Selling to Muslim markets means selling emotions, not logic, finding the emotional triggers “and using them wisely,” using powerful words and building trust, said Karamat
“Lead the conversation,” he urged.
Both he and Ahmed referred to marketing successes for a number of global companies that have been addressing Islamic markets with halal products.
Nike, for example, produced a US$35 performance wear hijab, which drew young Muslim customers into the stores. While there they also bought other items of sportswear, perhaps costing between US$100-150 per item. L’Oreal simply used a very famous Muslim fashion blogger to front campaigns in the markets, without changing a thing in their range, but capitalising on Muslim women’s interest in beauty and cosmetics.
Nestle, Unilever, L’Oreal, Colgate, Baskin Robbins and Campbell Soups are other companies that have dipped into the market, now enjoying almost 90 percent share in halal foods, cosmetics and medicines. In addition, PR company Ogilvy and Mather launched Ogilvy Noor, the world’s first Islamic branding agency in May 2010.
Getting online and using digital marketing to target key populations is key to targeting Muslim consumers today. Karamat showed statistics from January 2019 showing digital penetration is very high in Pacific Rim markets in Eastern Asia and the US (both 70 percent), South-Eastern Asia (61 percent) and Oceania (57 percent).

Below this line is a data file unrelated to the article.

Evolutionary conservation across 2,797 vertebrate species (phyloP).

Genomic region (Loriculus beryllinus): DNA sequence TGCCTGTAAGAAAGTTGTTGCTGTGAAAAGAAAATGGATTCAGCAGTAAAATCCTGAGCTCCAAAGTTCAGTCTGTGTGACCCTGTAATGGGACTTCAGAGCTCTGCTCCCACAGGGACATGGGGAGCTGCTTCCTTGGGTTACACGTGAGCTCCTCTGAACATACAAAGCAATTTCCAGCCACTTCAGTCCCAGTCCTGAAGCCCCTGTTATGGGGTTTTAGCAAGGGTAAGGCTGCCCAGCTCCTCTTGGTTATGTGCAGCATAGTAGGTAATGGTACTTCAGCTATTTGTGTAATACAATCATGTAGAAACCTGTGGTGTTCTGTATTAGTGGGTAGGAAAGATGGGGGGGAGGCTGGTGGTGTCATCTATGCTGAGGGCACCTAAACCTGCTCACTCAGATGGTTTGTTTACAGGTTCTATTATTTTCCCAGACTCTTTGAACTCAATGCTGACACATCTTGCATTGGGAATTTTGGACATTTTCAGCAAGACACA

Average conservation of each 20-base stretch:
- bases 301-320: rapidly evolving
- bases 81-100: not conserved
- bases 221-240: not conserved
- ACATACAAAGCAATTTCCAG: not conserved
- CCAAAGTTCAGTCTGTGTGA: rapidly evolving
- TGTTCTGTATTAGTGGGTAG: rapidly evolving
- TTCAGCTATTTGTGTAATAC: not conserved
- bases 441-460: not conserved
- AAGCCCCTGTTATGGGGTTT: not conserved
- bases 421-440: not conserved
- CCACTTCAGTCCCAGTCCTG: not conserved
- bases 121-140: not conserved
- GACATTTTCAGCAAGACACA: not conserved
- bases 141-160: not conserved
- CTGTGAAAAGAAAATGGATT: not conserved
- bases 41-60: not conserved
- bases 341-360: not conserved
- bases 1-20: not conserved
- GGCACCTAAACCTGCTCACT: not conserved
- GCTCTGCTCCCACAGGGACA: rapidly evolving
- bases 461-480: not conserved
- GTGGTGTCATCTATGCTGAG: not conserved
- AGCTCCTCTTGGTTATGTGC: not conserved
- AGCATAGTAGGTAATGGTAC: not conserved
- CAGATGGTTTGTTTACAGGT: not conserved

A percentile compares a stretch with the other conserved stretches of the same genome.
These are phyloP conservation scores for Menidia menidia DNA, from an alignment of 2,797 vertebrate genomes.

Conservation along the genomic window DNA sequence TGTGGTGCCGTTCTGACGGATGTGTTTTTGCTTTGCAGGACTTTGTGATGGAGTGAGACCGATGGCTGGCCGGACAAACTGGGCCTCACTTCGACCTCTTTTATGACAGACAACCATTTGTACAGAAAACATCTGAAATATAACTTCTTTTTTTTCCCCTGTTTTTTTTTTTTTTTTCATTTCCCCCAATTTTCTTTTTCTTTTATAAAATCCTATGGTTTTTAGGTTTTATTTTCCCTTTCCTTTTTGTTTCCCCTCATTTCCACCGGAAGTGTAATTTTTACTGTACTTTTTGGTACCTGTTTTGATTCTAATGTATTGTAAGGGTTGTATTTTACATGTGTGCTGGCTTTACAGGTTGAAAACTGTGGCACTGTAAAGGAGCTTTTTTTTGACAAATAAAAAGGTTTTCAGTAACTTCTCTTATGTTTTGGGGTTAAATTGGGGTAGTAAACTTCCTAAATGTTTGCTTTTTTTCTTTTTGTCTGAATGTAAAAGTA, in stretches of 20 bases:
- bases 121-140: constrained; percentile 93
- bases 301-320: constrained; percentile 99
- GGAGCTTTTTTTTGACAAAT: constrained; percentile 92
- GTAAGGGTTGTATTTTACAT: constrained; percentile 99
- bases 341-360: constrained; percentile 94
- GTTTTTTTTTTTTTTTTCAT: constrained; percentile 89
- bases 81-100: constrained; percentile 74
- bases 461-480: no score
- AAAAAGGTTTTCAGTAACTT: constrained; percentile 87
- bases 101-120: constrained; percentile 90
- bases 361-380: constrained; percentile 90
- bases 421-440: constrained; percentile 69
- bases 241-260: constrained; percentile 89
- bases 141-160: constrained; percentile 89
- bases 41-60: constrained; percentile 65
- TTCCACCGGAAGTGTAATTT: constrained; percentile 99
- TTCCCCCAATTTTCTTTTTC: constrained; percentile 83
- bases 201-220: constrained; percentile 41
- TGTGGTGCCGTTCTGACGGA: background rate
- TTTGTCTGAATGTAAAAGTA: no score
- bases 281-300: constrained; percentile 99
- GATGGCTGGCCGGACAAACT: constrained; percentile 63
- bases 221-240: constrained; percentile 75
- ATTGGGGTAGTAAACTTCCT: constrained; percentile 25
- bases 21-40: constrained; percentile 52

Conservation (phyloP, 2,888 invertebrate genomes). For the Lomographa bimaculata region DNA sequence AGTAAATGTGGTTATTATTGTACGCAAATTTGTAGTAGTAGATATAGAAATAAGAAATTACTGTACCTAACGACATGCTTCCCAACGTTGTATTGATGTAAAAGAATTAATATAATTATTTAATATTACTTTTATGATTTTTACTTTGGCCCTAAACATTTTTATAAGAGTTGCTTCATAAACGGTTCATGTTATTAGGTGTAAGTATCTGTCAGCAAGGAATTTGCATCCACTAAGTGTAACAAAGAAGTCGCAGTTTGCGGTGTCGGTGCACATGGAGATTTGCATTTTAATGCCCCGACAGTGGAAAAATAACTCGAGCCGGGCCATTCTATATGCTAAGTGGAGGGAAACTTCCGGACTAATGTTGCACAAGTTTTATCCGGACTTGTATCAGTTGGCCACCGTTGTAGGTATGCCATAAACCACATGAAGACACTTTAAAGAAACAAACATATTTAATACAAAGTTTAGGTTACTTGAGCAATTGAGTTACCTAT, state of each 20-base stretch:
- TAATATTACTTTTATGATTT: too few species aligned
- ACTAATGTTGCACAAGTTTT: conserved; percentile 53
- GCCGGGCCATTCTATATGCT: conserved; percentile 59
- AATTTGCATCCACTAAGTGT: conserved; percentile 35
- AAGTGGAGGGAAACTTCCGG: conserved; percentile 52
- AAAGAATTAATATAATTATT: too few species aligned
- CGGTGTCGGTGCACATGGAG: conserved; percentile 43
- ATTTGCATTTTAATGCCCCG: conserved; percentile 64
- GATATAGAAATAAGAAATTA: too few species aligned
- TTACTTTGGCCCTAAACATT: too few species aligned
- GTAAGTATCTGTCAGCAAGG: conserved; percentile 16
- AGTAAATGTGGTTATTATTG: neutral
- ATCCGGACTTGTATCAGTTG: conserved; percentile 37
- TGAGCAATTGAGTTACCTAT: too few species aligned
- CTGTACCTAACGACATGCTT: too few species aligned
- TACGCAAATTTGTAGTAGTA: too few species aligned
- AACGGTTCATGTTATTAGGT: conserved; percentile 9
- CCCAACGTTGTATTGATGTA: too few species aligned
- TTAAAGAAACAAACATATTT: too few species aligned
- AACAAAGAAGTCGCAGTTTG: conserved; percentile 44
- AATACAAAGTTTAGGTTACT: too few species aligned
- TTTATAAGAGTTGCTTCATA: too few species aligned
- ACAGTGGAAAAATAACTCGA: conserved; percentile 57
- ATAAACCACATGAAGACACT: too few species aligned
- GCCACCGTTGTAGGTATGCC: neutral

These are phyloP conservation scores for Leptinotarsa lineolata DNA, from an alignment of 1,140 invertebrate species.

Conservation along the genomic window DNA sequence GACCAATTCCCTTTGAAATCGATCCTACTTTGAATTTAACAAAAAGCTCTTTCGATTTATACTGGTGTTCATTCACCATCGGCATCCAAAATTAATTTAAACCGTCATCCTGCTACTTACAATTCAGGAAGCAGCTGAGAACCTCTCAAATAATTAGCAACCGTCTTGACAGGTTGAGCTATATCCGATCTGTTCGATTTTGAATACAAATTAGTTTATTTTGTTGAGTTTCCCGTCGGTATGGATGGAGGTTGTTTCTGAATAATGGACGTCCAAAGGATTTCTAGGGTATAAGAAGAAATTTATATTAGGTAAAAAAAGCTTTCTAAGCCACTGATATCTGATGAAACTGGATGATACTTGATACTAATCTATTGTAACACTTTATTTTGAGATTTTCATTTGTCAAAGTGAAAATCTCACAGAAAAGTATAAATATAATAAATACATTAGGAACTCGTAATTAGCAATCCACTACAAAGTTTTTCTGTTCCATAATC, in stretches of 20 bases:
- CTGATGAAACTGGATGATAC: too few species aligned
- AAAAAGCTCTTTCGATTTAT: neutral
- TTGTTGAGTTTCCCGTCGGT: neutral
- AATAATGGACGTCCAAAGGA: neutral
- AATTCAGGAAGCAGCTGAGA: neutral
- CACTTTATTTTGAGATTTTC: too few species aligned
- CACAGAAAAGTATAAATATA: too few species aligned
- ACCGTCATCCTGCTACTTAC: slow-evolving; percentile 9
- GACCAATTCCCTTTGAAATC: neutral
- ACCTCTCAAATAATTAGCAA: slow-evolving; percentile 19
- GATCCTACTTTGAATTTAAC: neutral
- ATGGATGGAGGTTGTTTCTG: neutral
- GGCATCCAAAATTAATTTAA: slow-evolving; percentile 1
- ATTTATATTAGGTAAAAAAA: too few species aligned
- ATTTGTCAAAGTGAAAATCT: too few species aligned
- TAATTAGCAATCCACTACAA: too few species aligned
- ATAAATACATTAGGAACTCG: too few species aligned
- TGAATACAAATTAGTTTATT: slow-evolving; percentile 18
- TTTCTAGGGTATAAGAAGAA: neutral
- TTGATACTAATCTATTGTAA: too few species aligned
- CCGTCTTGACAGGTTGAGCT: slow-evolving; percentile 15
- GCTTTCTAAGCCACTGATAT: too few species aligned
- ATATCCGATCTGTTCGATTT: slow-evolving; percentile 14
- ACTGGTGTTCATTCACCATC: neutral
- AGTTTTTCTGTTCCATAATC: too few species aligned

“Distance is no longer a problem at all,” he said. “Anything that can be produced and delivered digitally is a prime market for New Zealand,” he thinks. Social media is an important part of the mix.
In addition, HMA contact and Ngā Tai O Te Awa business manager Charles Chadwick – who spent 20 years with Wellington-based meat processing company Taylor Preston before graduating with an MBA from Victoria University of Wellington – said he felt Māori values were close to those of halal and the halal market also had plenty of opportunities for Māori products.
The general feeling from Karamat, Ahmed and Chadwick was that New Zealand’s response to the Christchurch mosque attacks has been generally well received in the wider Muslim community here in New Zealand.
Understanding the Muslim consumer
Islam is a framework for life, Fatima Ahmed explained. The word itself means ‘peace” and living as a Muslim means living by the Islamic ideals laid out in the Quran (Koran). It is a way of life that emphasises peace, looking after the needy and respecting the right of the individual.
An individual’s conduct is governed within the boundaries of what is permitted – ‘halal’ – while what is not permitted is ‘haram’. Halal refers to permissible behaviour, speech, dress, conduct, manner and diet and also to applying Islamic business ethics and market manners. In addition, anything that can be verified as being sustainable and environmentally-friendly will become a sadqah (pronounced ‘saddah’) thing – an act of giving out to the people in need and society at large – and, along with ethical and fair-trade products, can also be marketed as halal.